So here’s a quick post that has something to do with neither motorcycles nor food, unless you count lunch at Chicken Nuevo*, my guilty little secret, located conveniently close to the airport.
I had my first “Air-to-Air” photography gig last weekend!** For you and me, that means shooting, er, I mean photographing, airplanes in the air from – yes! – another airplane.
Let me begin by reminding you that I’m in no way a professional photographer***. No, I’m not even a rabid amateur one. I don’t even own a decent camera. If fact, every time I’m ready to buy a decent camera, some disaster happens, like my car self destructing, or my beagle needing high dollar surgery, or, most recently, my former tenants trashing my house. Evidently the universe is telling me, quite loudly, that I should really stop camera shopping. So I was, despite being friendly with a few pilots, a teensy bit surprised to have this activity come my way. “Really??? Yeeeeahhh!”
A real aerial photographer would insist that the doors be removed from the platform aircraft, and wear a special safety harness, such that she (or he) not fall out of the bumping and rolling formation flying aircraft. Said real aerial photographer might even be able to hang out of said platform aircraft to optimize angles and such, which sounds wickedly fun. I want to be a real aerial photographer! Not having a harness, I opted for the more conservative doors-on configuration. The blue tinted, scratched, light reflecting windows were a challenge that marred, oh, say 90% of the photos beyond repair. A good 9% of those remaining were ruined by the simple fact that I don’t really know what I’m doing.
|Camera vs. microphone made communication with pilots in both aircraft difficult. Higher! No! Lower! Say again?|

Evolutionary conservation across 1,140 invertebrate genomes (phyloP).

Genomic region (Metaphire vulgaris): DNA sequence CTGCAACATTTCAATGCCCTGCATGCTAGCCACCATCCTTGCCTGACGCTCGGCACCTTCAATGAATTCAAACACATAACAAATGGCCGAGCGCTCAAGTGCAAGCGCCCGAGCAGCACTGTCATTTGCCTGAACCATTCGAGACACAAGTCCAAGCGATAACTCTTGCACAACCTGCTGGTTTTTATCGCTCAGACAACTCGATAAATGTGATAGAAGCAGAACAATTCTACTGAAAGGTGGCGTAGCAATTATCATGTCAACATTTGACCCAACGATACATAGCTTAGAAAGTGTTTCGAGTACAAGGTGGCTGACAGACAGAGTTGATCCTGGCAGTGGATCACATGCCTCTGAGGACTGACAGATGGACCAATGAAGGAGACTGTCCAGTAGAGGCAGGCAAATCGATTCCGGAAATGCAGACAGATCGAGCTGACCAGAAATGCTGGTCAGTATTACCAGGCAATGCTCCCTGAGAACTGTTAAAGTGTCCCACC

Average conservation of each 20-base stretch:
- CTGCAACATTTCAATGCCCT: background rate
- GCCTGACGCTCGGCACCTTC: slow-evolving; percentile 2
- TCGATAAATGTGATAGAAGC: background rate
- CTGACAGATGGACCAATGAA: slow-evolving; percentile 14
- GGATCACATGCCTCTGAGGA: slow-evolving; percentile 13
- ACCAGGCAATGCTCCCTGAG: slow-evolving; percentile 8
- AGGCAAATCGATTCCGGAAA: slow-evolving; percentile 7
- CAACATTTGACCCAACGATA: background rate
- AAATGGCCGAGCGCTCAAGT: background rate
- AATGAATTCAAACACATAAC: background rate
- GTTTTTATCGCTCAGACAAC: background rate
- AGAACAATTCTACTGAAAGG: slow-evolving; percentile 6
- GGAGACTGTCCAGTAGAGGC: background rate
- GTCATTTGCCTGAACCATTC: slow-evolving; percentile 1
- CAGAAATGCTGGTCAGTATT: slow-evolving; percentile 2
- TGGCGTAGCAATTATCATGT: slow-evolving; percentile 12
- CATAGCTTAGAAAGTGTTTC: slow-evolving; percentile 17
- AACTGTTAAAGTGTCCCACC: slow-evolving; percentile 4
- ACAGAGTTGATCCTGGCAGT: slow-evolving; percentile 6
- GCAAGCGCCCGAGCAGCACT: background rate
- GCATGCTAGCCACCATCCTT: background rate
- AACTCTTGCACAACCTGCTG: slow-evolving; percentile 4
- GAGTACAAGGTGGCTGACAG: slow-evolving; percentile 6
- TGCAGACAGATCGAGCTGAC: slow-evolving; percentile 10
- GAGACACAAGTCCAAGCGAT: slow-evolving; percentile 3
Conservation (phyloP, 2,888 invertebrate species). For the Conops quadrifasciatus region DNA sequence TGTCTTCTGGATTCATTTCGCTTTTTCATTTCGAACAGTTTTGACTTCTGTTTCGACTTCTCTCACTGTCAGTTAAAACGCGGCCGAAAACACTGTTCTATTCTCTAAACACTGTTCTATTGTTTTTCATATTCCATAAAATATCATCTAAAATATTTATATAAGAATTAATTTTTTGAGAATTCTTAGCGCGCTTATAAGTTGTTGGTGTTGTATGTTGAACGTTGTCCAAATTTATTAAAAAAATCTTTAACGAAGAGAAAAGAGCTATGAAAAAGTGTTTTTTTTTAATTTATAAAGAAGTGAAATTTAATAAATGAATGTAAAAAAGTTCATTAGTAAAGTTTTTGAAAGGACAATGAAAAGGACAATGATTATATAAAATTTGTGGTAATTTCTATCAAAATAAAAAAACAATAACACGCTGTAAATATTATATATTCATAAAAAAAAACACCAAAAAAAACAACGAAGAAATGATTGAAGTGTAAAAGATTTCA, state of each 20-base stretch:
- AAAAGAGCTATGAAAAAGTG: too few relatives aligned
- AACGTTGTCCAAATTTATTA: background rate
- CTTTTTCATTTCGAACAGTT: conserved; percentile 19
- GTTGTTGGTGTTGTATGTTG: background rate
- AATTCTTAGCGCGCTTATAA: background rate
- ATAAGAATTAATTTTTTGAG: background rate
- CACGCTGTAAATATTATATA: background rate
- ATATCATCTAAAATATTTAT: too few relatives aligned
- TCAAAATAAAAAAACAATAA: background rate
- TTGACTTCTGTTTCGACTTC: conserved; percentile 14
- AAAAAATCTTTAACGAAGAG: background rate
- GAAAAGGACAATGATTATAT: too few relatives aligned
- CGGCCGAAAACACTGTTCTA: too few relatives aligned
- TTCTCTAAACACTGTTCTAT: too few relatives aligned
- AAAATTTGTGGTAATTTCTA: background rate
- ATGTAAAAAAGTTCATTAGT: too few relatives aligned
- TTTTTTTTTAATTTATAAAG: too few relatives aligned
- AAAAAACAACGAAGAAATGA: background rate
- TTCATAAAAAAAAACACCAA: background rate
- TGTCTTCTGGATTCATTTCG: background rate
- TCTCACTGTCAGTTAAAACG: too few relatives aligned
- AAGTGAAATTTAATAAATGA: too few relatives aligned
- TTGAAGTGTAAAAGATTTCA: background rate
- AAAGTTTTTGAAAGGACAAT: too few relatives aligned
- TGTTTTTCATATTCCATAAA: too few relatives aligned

But the pilots did know what they were doing, thank goodness, because formation flying requires adept communication and piloting skills. Our “photo mission”, as it was reported to Air Traffic Control, consisted of our platform aircraft (Cessna 205), and five subject aircraft (two Cessna Citation Jets, one Beechcraft/Raytheon Premier Jet, a Beechcraft King Air, and a Beechcraft Baron, if you care about such things.) It helps if your platform aircraft is as fast as or faster than the subjects, but we made do.
Even light turbulence presents a challenge, it turns out. A real aerial photographer would have an awesome and gyroscopically stabilized camera, and the biceps to hold all that gear up for hours. Instead, my borrowed camera and I just bumped around a lot, as we twisted ourselves into various contorted forms. And since the photos were requested, you know, NOW, I had to cull and edit on the fly. (Hah!) Delicate lap top mousing is also difficult even in light turbulence, as it turns out. I even got a little queasy staring at the screen too long.
|High speed editing… on the fly.|
It was all wildly fun, and surprisingly exhausting. Here’s a sampling of my, no, our,**** work over the two or three hours we spent in the air.
|Citation Jet No. 1. Meh.|
|Twin engine prop planes are far more photogenic. (Beechcraft Baron)|
|Beechcraft/Raytheon Premier Jet|
|Beechcraft King Air|
|Citation Jet Number Two|
|Bye, Bye, Citation Number Two!|
Three pilots, one photographer, six planes, hundreds of gallons of fuel… it was not a day to be proud of my carbon footprint.
* Don’t let the fast food atmosphere fool you. It’s actually… good!
***Evidently someone on the ground mistook me for a well known (in the field, anyway) aerial photographer, not by my photos, to be sure, but by the combination of my appearance, I guess, and the fact there was a camera hanging around my neck.
****Not your usual landscape photography, it was a team sport to be sure.